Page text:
• FIG. 9B illustrates further steps of the example of storing the data in the storage pool where the DST client module 34 facilitates storage of a second data object B as a future data object. For example, the DS client module 34 sends slice update information 494 that includes the second data object B to the DST execution unit 2 for storage, where the DST execution unit 2 performs an exclusive OR (XOR) function on the second data object B with a retrieved stored future data object (e.g., all zeros) and overwrites the stored future data object with the result of the XOR function. Alternatively or in addition, the DST execution unit 2 stores the received second data object B by overwriting the stored future data object.
  • For each stored n-k error coded slice, the DS client module 34 calculates a partial contribution of the second data object B in accordance with a partial encoding approach. For example, the DS client module 34 matrix multiplies a row of the encoding matrix that corresponds to the error coded slice by the second data object B to produce the partial contribution. For instance, the DS client module 34 matrix multiplies a fourth row of the encoding matrix by the second data object B to produce the partial contribution for the error coded slice 4A that is stored in the DST execution unit 5.
  • For each stored n-k error coded slice, the DS client module 34 facilitates updating of the slice utilizing the corresponding calculated partial contribution. The facilitating includes the DS client module 34 sending further slice update information 494 that includes the partial contribution to a corresponding DST execution unit, where the DST execution unit performs the XOR function on a corresponding stored error coded slice with the partial contribution to produce an updated error coded slice for overwriting of the error coded slice. For example, the DST client module 34 sends the partial contribution for the error coded slice 4A to the DST execution unit 5, where the DST execution unit 5 performs the XOR function on the error coded slice 4A with the received partial contribution for the error coded slice 4A to produce an updated error coded slice 4AB for overwriting of the error coded slice 4A.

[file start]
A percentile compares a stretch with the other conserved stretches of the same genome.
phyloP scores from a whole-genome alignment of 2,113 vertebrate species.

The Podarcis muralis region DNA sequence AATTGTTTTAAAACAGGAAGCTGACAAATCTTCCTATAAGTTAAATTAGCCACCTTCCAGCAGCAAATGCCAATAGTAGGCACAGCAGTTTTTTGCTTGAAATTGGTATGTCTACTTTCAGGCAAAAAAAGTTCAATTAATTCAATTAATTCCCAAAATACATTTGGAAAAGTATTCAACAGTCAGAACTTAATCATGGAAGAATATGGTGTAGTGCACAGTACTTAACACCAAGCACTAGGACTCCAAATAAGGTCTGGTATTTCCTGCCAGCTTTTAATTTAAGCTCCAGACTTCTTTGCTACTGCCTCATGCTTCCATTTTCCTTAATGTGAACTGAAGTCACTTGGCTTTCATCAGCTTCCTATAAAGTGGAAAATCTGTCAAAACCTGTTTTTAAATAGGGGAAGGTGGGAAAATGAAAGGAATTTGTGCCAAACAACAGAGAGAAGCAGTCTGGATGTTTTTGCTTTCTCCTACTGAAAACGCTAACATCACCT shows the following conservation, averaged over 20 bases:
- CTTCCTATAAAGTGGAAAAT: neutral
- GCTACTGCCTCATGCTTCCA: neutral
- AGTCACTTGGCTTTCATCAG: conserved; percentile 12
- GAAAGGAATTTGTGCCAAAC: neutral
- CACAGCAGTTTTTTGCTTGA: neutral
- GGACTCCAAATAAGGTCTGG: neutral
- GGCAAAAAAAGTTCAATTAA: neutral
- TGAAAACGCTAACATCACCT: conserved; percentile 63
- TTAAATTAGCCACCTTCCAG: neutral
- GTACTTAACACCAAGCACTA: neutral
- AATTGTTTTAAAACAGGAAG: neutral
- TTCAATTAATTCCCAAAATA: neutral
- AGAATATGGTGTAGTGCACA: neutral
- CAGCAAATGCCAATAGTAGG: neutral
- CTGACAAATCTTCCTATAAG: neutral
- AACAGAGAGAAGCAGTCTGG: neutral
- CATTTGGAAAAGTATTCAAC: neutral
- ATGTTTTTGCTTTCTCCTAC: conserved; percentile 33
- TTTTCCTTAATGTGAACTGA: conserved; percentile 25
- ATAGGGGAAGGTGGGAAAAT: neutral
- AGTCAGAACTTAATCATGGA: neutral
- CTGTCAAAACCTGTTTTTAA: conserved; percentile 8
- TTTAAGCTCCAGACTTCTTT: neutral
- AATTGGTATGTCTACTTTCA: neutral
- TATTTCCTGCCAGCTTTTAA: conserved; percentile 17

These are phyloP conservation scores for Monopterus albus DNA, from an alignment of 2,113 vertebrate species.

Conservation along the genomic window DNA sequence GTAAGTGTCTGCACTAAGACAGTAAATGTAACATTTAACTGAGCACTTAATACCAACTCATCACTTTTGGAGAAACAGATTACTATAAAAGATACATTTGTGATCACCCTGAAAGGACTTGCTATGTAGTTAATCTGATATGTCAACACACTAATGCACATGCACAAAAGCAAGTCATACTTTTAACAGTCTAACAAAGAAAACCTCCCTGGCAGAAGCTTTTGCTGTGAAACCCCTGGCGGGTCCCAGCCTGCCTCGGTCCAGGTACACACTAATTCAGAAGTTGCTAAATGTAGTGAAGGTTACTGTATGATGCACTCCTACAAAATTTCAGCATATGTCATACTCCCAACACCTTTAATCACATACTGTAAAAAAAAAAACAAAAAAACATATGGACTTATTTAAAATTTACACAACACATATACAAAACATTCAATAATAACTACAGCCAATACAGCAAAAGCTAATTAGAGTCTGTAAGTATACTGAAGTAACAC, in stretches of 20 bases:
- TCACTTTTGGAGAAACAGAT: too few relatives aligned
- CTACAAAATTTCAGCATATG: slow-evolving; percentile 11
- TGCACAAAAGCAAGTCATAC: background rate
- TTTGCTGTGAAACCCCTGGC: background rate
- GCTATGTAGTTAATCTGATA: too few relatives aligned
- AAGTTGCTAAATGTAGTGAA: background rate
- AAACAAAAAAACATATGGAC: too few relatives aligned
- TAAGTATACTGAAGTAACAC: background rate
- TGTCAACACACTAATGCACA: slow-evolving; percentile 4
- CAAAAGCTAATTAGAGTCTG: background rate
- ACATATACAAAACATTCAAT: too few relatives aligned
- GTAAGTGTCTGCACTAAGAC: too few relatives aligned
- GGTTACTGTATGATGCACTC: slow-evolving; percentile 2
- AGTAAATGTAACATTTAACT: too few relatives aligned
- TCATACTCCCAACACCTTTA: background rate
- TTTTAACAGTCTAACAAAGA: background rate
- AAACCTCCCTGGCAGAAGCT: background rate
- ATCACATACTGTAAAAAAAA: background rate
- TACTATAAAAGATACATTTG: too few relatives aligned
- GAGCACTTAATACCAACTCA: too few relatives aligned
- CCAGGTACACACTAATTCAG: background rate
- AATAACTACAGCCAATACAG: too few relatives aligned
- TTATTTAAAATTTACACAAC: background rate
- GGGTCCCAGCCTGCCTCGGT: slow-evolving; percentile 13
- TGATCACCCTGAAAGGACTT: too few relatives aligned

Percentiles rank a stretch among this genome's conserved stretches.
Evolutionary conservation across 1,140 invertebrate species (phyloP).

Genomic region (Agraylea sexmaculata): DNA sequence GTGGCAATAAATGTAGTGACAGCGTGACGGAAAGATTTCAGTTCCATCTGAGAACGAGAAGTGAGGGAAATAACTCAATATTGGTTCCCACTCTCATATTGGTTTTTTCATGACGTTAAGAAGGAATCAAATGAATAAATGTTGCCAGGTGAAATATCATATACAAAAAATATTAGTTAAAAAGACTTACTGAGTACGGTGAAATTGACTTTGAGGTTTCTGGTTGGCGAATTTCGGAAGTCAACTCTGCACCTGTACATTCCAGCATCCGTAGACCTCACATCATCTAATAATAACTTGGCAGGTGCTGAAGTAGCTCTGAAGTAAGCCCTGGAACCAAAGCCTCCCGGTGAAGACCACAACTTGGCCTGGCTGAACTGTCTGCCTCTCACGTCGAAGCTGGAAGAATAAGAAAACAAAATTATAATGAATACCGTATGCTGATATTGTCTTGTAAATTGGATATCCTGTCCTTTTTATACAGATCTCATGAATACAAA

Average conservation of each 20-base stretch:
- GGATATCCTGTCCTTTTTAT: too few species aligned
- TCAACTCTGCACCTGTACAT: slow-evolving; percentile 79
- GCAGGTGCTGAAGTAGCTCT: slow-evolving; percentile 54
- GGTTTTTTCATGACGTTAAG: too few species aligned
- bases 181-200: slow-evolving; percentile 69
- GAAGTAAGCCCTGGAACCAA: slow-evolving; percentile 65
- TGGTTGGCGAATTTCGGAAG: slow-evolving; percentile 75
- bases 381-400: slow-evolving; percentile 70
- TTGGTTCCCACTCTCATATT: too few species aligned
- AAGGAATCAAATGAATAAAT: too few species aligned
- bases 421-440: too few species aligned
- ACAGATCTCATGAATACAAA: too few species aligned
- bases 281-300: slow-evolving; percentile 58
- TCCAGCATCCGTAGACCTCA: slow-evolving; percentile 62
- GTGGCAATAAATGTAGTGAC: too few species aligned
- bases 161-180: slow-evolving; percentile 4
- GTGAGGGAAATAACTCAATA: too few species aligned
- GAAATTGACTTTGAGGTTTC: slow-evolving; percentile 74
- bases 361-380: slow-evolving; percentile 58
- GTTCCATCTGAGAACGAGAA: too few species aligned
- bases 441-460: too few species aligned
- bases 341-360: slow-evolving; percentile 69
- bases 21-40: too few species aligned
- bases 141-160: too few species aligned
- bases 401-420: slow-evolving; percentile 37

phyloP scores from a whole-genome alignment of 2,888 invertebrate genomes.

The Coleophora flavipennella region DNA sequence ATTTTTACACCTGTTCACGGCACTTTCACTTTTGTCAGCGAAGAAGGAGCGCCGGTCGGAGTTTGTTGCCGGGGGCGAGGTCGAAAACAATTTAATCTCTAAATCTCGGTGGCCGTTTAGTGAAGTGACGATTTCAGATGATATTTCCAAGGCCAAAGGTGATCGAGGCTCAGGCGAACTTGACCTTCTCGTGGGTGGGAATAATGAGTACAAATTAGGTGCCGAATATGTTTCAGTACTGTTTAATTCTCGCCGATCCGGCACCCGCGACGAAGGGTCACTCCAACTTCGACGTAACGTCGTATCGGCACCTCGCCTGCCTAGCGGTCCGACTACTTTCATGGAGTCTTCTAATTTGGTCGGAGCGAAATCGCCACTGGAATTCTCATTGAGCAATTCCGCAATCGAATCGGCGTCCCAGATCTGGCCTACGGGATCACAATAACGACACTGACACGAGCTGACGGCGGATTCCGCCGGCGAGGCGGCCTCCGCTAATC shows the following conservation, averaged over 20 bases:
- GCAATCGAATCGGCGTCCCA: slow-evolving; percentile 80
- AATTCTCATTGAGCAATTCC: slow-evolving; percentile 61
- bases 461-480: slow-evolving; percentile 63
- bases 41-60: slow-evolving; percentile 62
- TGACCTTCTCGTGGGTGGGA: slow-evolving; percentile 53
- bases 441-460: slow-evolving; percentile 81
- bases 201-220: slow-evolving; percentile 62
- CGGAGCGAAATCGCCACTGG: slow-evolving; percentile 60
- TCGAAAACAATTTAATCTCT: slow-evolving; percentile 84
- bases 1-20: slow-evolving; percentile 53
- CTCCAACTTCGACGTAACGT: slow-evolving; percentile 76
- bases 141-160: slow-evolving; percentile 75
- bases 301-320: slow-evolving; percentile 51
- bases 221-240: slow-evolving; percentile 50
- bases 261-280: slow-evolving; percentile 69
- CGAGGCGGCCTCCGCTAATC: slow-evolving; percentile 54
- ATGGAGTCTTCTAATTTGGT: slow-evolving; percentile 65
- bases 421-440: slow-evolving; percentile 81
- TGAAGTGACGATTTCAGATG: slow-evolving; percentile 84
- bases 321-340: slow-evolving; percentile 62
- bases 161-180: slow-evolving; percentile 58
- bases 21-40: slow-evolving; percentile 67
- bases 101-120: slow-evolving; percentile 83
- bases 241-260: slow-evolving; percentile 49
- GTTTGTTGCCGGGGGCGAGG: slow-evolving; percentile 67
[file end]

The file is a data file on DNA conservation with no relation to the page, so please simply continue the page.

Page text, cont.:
• Alternatively, or in addition to, recovery of a data object includes accessing a corresponding DST execution unit to recover the data object (e.g., issuing a read slice request to DST execution unit 2 to recover the second data object B) or, when the data object is unavailable directly (e.g., a storage error is associated with storage of the second data object B), recovering a decode threshold number of encoded data slices of the set of encoded data slices (e.g., encoded data slices 1, 3, and 5), and dispersed storage error decoding the decode threshold number of encoded data slices to reproduce the desired data object.